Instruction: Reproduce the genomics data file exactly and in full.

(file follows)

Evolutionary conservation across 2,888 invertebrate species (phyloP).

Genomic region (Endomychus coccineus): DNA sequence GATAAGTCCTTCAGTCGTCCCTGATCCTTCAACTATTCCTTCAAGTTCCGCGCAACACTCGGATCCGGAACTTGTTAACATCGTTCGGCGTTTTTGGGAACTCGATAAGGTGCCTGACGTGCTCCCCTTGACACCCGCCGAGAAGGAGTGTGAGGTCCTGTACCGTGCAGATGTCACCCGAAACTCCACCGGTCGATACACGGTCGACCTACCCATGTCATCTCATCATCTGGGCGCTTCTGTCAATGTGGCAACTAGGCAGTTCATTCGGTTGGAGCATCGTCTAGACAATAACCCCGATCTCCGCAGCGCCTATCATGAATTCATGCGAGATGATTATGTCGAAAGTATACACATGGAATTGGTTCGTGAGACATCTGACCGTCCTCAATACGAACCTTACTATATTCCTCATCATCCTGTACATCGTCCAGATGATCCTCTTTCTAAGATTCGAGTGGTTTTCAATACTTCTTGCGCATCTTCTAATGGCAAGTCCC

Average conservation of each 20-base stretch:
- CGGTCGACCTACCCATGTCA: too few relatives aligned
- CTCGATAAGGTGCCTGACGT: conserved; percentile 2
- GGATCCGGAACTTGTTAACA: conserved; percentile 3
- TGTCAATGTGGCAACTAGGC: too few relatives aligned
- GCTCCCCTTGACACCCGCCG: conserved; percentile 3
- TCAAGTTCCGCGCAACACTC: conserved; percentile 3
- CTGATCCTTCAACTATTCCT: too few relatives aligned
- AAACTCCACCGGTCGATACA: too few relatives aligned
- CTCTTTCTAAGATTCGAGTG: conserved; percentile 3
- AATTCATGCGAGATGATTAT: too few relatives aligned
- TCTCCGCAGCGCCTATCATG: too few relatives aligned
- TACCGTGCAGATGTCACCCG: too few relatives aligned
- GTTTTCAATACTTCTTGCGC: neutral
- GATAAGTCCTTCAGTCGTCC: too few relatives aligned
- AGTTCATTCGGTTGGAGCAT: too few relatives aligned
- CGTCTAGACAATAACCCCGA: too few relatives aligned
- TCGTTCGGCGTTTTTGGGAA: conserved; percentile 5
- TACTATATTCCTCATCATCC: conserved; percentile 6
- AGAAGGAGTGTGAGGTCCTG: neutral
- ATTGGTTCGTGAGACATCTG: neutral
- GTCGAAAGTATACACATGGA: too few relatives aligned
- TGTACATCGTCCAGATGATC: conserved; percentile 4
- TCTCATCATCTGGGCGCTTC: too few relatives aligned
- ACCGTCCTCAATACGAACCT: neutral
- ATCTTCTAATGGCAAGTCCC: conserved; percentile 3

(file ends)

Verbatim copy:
Evolutionary conservation across 2,888 invertebrate species (phyloP).

Genomic region (Endomychus coccineus): DNA sequence GATAAGTCCTTCAGTCGTCCCTGATCCTTCAACTATTCCTTCAAGTTCCGCGCAACACTCGGATCCGGAACTTGTTAACATCGTTCGGCGTTTTTGGGAACTCGATAAGGTGCCTGACGTGCTCCCCTTGACACCCGCCGAGAAGGAGTGTGAGGTCCTGTACCGTGCAGATGTCACCCGAAACTCCACCGGTCGATACACGGTCGACCTACCCATGTCATCTCATCATCTGGGCGCTTCTGTCAATGTGGCAACTAGGCAGTTCATTCGGTTGGAGCATCGTCTAGACAATAACCCCGATCTCCGCAGCGCCTATCATGAATTCATGCGAGATGATTATGTCGAAAGTATACACATGGAATTGGTTCGTGAGACATCTGACCGTCCTCAATACGAACCTTACTATATTCCTCATCATCCTGTACATCGTCCAGATGATCCTCTTTCTAAGATTCGAGTGGTTTTCAATACTTCTTGCGCATCTTCTAATGGCAAGTCCC

Average conservation of each 20-base stretch:
- CGGTCGACCTACCCATGTCA: too few relatives aligned
- CTCGATAAGGTGCCTGACGT: conserved; percentile 2
- GGATCCGGAACTTGTTAACA: conserved; percentile 3
- TGTCAATGTGGCAACTAGGC: too few relatives aligned
- GCTCCCCTTGACACCCGCCG: conserved; percentile 3
- TCAAGTTCCGCGCAACACTC: conserved; percentile 3
- CTGATCCTTCAACTATTCCT: too few relatives aligned
- AAACTCCACCGGTCGATACA: too few relatives aligned
- CTCTTTCTAAGATTCGAGTG: conserved; percentile 3
- AATTCATGCGAGATGATTAT: too few relatives aligned
- TCTCCGCAGCGCCTATCATG: too few relatives aligned
- TACCGTGCAGATGTCACCCG: too few relatives aligned
- GTTTTCAATACTTCTTGCGC: neutral
- GATAAGTCCTTCAGTCGTCC: too few relatives aligned
- AGTTCATTCGGTTGGAGCAT: too few relatives aligned
- CGTCTAGACAATAACCCCGA: too few relatives aligned
- TCGTTCGGCGTTTTTGGGAA: conserved; percentile 5
- TACTATATTCCTCATCATCC: conserved; percentile 6
- AGAAGGAGTGTGAGGTCCTG: neutral
- ATTGGTTCGTGAGACATCTG: neutral
- GTCGAAAGTATACACATGGA: too few relatives aligned
- TGTACATCGTCCAGATGATC: conserved; percentile 4
- TCTCATCATCTGGGCGCTTC: too few relatives aligned
- ACCGTCCTCAATACGAACCT: neutral
- ATCTTCTAATGGCAAGTCCC: conserved; percentile 3